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Looks like a delay in ACKs from the client to the server.Reply
When I say client, I’m talking about the host that initiated the connection. In this case with iperf, the client is the one sending data. So when I say the delay is on the client side, I mean the side sending data. See Chris’ comment below on the cause of the slowness. You are correct in that the delay before the ACK is the delay, but that delay is caused by the sender’s (client) too small send buffer for the BDP of the connection. I’ll go into more depth in a future post.Reply
In the iperf capture, 10.2.0.1 has a too-small transmit buffer (64KB-ish) to make good use of this long (90ms), fat (ACKs are rolling in at 9MB/s!) path.
Increasing the send window will help until you hit 220.127.116.11’s receive window 500KB-ish. You should be able to get up to around 5MB/s with changes to the send window only.
Ever use tcptrace and xplot? Sooo much better than visualization in wireshark. It’s the best tool for this work in my opinion.Reply
> Now, can you tell me why Win7 isn’t dynamically increasing
> it as my research suggests that it should? Because damned
> if I can figure out why.
10.2.0.1 understands window scaling, but sent a bone-headed scaling factor of zero.
Now, that’s on the receive side, but maybe there’s something equally stupid going on with the send side that we can’t see on the wire?Reply
[…] tell you that you can prove it and I gave you one example of when it’s not the network in the last video. Now I’m gonna show you a couple […]Reply
Great explanation.. I just started to learn packet analyze and this is a great video!
I realize this is an old post. When I sort by Delta Time I see the large lags in ACK delays from 18.104.22.168 to 10.2.0.1
I just haven’t been able to decipher exactly what your’re pointing to as the cause and where in Wireshark that can be viewed.
Am I correct is saying 10.2.0.1 is what this discussion is calling “the client” some confusion with that. It looks like data is mostly going from 10.2.0.1 to 22.214.171.124
So I’d say 126.96.36.199 is the server and we’re waiting on the server. But I know that’s not what the answer is by reading above. Can somebody clarify?Reply
I think I worked out my own question after digging around…..I guess if anybody wants to still reply I’d happily read it.Reply
Oh that’s okay. I finally understood the explanation. Thanks for the very useful posts/videos. Much appreciated. I hadn’t seen your site before.Reply
mentioned video in this thread is lost…it would be nice if you could add those 2 videos back or guide from where i can get itReply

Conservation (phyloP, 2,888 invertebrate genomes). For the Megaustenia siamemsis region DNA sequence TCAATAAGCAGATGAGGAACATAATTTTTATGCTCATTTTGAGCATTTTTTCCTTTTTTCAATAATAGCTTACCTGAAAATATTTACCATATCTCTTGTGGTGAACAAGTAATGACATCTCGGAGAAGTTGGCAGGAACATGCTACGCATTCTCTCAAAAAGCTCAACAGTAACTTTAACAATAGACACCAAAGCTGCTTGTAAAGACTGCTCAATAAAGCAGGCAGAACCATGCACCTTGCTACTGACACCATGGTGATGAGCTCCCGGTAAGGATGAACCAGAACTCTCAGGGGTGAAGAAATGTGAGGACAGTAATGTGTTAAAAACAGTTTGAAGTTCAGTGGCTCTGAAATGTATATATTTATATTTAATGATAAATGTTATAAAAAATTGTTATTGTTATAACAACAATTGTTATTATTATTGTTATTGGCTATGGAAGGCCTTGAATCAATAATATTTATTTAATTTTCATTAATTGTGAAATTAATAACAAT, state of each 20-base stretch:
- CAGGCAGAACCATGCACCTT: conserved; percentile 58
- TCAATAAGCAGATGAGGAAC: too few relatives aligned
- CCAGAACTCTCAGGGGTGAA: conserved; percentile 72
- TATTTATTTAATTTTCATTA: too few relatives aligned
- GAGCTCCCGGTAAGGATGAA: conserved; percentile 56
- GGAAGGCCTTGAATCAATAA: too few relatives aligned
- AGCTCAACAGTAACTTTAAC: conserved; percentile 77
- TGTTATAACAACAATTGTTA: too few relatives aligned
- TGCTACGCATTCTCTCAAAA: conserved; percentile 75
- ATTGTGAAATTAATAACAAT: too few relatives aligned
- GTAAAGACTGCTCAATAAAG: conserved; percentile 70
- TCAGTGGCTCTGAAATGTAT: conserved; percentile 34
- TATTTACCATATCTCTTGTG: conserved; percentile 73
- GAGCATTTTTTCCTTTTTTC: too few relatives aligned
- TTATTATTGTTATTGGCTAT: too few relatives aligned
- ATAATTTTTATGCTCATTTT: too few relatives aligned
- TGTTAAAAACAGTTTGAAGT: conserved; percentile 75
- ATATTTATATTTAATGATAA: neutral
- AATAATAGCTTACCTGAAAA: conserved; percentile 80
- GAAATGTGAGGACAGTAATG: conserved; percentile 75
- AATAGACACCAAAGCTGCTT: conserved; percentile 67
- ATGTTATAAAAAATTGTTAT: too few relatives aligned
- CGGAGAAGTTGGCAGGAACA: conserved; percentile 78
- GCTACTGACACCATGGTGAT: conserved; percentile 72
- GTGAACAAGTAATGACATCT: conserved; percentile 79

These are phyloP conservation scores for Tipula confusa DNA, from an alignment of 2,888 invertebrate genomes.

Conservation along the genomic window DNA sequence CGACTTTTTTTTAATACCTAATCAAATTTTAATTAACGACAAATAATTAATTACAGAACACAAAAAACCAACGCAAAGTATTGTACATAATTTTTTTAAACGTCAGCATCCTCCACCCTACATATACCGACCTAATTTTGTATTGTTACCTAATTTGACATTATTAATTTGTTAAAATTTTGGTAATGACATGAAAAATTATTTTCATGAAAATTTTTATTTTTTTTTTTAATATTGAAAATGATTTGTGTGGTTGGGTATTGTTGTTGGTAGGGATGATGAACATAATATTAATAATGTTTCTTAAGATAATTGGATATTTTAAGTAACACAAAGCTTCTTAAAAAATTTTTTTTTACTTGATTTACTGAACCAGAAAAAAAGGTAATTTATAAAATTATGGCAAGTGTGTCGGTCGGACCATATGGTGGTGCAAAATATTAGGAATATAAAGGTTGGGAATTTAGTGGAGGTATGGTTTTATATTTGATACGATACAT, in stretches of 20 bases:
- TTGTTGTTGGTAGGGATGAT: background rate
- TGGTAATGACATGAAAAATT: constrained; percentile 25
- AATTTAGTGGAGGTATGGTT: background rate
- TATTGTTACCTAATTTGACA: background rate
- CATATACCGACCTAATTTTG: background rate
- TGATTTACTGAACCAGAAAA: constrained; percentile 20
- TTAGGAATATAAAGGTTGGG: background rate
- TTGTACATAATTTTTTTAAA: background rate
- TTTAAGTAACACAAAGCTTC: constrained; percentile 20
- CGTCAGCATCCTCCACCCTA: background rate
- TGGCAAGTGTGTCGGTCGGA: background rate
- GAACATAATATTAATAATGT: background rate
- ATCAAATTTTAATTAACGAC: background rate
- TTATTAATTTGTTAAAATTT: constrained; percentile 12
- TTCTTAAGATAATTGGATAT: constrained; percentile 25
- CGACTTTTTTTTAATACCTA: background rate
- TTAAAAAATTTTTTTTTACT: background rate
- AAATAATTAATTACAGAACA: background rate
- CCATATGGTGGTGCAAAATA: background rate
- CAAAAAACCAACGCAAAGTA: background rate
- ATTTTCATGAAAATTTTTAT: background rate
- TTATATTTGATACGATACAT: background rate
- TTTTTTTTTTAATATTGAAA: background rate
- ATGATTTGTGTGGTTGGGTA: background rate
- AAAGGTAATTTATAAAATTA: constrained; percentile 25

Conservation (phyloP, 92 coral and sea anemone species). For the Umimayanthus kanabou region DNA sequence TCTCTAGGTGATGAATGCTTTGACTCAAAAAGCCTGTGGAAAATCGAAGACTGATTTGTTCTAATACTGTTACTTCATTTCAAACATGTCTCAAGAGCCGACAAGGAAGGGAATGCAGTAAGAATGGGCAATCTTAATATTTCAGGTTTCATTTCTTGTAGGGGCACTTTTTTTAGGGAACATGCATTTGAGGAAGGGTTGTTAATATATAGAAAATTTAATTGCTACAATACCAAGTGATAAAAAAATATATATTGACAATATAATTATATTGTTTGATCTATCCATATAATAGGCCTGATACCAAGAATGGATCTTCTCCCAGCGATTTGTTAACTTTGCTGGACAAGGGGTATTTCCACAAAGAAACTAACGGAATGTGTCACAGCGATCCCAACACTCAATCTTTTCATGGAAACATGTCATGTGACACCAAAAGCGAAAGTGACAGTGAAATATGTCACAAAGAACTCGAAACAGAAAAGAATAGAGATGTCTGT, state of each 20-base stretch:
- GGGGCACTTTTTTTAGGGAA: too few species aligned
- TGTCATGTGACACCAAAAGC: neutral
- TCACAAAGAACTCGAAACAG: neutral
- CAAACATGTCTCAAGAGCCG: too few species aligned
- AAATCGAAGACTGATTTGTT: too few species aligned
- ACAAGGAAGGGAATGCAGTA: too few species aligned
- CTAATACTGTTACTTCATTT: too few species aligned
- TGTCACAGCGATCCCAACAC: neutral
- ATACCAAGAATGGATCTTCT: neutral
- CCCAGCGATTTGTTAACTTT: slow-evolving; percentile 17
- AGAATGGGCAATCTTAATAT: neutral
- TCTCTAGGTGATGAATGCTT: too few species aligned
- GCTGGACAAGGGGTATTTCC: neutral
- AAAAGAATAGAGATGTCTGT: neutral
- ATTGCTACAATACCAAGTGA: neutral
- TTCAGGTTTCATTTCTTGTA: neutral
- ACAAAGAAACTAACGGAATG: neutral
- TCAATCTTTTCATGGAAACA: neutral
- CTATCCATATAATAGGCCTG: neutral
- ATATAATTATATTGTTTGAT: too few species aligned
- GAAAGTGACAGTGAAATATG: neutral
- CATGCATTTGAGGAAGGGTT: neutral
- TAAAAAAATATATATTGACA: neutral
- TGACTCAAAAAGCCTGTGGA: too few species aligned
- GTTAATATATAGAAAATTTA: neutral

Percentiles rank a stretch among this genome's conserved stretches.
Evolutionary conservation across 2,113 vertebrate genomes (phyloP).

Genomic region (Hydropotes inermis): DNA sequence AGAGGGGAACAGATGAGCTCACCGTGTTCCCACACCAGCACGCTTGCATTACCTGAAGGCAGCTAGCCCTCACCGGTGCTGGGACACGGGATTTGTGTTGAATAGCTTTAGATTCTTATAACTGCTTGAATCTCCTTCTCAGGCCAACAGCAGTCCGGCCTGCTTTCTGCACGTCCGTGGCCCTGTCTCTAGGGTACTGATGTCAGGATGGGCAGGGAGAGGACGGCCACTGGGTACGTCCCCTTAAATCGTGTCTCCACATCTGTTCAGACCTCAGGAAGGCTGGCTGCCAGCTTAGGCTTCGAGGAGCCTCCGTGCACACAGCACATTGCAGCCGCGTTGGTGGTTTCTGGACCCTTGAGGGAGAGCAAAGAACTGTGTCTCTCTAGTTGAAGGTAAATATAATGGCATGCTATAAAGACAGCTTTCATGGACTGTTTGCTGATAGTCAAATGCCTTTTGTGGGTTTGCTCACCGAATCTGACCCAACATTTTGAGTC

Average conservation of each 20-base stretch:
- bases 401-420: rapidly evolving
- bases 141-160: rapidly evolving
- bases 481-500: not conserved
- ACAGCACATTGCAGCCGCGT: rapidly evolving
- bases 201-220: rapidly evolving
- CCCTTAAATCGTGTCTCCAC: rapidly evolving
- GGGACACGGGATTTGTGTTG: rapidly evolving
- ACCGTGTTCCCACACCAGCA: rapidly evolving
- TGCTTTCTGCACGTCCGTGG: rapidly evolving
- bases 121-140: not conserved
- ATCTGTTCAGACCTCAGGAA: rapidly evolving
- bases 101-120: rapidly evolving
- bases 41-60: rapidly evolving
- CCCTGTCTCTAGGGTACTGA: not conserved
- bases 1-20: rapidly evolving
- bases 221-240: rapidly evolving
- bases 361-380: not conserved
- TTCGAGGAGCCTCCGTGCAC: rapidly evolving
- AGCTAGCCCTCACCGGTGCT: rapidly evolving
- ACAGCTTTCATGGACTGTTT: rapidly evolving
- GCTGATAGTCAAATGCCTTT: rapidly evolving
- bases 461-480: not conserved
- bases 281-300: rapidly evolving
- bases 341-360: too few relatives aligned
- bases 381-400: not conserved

I’m hoping I can gets some support with reference Wireshark vs. using Netscout Infinistream nGeniousOne, etc.
The organization I work for has recently forced the few hard core and dedicated transaction analysis people using Wireshark to remove wireshark. I would in a huge network enterprise and use wireshark to evaluate how well service and application are functioning once deployed into the production network. I also use it to help end-users and service managers that cannot get their issues addressed via normal ITSM/ITIL ticketing.
In a nutshell all I have left is a locked down Netscout suite disrobed across the US. I can capture packets but the needed context cannot not be obtain, such as where ‘exactly’ logically or physically the packet capture points are. Plus, knowing where to follow a users traffic flows through IP natting where many staffers are teleworking is another pain. I used to act as the ‘typical’ end user by capturing traffic from a science and technology machine using wireshark. This allowed me to be able to analyze specific transactions for specific applications, etc., as used by the end-user. I could rapidly change the context of analysis. Wireshark has been really useful with analyzing TCP flows.
I’m attempting to convince and describe to the talking heads that Netscout and Wireshark are optimized for vary different purposes. I have lots of specific examples, but I’m hoping someone out there can provide some industry level authoritative – this is how the real world works. THANKS IN ADVANCE W/RFritz
Hi Kary – great post. Reading packet captures is always something I wish I had a better understanding of. From what I can see it looks like the delay is on the client side.Reply